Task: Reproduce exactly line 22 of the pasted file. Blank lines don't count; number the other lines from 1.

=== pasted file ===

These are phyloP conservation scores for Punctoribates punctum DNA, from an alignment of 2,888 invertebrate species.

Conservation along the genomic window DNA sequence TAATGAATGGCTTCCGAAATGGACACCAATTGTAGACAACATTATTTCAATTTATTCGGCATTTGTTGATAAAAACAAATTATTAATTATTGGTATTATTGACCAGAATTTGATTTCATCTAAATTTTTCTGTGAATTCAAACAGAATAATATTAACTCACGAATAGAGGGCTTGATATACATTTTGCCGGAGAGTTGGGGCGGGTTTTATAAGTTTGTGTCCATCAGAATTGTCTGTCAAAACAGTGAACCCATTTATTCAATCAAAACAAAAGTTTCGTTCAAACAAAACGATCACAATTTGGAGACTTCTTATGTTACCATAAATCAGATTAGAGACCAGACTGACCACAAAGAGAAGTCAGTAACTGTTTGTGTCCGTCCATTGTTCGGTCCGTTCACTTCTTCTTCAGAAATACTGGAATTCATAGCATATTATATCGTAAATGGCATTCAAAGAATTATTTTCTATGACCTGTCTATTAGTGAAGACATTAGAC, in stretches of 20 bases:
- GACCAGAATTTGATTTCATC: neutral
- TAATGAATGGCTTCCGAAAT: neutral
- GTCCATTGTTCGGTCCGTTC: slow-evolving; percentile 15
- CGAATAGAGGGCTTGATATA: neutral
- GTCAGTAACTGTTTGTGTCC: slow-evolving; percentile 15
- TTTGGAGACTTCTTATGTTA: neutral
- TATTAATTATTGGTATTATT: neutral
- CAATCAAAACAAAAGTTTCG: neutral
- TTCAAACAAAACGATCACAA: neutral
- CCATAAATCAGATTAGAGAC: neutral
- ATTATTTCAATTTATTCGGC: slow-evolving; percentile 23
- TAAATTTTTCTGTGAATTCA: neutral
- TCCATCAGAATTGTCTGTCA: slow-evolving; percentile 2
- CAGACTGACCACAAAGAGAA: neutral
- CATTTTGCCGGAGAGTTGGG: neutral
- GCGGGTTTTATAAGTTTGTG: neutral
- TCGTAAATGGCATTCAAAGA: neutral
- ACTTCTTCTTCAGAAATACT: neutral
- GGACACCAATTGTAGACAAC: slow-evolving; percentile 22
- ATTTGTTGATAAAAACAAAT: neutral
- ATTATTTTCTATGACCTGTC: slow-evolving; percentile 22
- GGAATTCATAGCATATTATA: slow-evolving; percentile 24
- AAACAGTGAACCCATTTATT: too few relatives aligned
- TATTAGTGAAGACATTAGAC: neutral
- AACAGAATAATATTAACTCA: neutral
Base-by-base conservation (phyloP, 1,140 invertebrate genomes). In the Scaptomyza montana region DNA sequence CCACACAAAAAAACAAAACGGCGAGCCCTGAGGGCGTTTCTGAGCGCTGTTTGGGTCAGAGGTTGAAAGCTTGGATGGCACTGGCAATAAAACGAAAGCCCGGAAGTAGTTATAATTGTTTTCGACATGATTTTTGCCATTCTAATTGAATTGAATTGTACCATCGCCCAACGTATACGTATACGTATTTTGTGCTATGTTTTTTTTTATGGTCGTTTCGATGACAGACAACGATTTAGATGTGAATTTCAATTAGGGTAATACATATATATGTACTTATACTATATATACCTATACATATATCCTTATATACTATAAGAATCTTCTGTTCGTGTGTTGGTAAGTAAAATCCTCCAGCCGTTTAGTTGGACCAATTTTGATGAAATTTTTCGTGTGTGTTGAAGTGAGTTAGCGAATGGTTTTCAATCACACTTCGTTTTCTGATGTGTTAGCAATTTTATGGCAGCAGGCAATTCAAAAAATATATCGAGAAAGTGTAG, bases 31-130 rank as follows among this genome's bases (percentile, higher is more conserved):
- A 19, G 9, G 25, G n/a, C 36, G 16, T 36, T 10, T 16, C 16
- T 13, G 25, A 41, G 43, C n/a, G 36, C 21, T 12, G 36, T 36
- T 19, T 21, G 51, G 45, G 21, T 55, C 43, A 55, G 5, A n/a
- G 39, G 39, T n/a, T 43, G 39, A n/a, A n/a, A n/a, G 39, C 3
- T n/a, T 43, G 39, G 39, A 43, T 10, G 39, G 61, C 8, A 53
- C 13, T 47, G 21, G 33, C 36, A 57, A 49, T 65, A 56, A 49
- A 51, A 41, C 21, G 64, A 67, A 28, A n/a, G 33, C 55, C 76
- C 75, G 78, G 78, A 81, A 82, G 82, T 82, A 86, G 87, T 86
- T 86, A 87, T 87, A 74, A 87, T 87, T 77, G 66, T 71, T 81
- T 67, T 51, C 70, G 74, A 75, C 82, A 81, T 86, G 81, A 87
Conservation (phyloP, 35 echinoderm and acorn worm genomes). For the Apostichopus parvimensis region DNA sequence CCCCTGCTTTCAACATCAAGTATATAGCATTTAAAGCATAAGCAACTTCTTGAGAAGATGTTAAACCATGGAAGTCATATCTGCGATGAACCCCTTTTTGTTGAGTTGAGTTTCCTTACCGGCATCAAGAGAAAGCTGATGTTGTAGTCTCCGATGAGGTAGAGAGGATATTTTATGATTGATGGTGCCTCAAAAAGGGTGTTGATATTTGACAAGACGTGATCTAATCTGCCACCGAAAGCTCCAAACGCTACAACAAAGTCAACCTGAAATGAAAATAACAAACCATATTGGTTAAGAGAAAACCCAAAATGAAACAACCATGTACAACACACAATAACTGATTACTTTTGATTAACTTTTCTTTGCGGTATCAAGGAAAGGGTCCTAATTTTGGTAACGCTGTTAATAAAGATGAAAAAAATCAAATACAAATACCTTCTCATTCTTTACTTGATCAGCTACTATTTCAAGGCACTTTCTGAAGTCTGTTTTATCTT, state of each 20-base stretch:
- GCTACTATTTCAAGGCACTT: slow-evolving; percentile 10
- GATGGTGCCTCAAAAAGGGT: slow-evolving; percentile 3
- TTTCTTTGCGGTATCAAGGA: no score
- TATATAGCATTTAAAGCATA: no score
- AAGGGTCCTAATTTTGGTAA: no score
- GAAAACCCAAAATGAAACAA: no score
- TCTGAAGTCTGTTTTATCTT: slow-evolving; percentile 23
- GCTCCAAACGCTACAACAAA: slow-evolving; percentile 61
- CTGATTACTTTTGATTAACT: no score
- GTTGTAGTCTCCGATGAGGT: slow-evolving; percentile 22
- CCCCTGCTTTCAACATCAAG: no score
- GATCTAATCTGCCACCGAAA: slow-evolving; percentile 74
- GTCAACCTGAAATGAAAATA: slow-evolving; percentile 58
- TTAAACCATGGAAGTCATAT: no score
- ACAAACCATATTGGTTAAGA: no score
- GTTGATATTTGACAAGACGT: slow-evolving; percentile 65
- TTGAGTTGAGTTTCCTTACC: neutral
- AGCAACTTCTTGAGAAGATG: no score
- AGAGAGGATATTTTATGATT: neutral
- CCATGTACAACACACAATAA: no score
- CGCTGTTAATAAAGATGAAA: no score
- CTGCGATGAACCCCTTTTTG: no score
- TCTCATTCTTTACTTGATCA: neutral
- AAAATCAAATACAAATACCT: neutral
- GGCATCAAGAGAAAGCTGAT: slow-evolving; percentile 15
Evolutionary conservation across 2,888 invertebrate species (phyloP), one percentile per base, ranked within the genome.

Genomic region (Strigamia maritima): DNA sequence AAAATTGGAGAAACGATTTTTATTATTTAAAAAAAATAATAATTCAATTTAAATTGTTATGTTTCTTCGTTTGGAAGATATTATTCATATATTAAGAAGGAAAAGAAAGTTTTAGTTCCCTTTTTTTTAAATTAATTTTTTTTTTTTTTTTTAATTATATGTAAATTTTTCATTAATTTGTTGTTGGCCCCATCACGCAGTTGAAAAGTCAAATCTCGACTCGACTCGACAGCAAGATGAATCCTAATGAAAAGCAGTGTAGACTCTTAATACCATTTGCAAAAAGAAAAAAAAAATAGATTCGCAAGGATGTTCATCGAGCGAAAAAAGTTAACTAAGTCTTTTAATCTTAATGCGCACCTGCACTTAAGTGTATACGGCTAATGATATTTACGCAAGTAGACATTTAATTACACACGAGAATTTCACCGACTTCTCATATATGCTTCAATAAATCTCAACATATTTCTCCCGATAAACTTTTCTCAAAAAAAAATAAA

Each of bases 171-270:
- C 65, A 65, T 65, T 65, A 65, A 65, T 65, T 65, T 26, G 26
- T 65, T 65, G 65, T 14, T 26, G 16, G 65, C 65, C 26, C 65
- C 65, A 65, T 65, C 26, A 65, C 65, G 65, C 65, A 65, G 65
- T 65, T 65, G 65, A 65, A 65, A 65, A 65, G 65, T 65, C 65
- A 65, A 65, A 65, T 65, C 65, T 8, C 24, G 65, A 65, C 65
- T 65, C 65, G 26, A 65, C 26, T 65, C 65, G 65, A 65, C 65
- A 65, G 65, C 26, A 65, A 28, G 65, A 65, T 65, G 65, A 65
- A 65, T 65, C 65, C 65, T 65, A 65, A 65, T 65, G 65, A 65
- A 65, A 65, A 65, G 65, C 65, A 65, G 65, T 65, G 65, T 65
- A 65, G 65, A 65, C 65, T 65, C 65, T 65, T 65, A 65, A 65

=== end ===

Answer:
- ATTTGTTGATAAAAACAAAT: neutral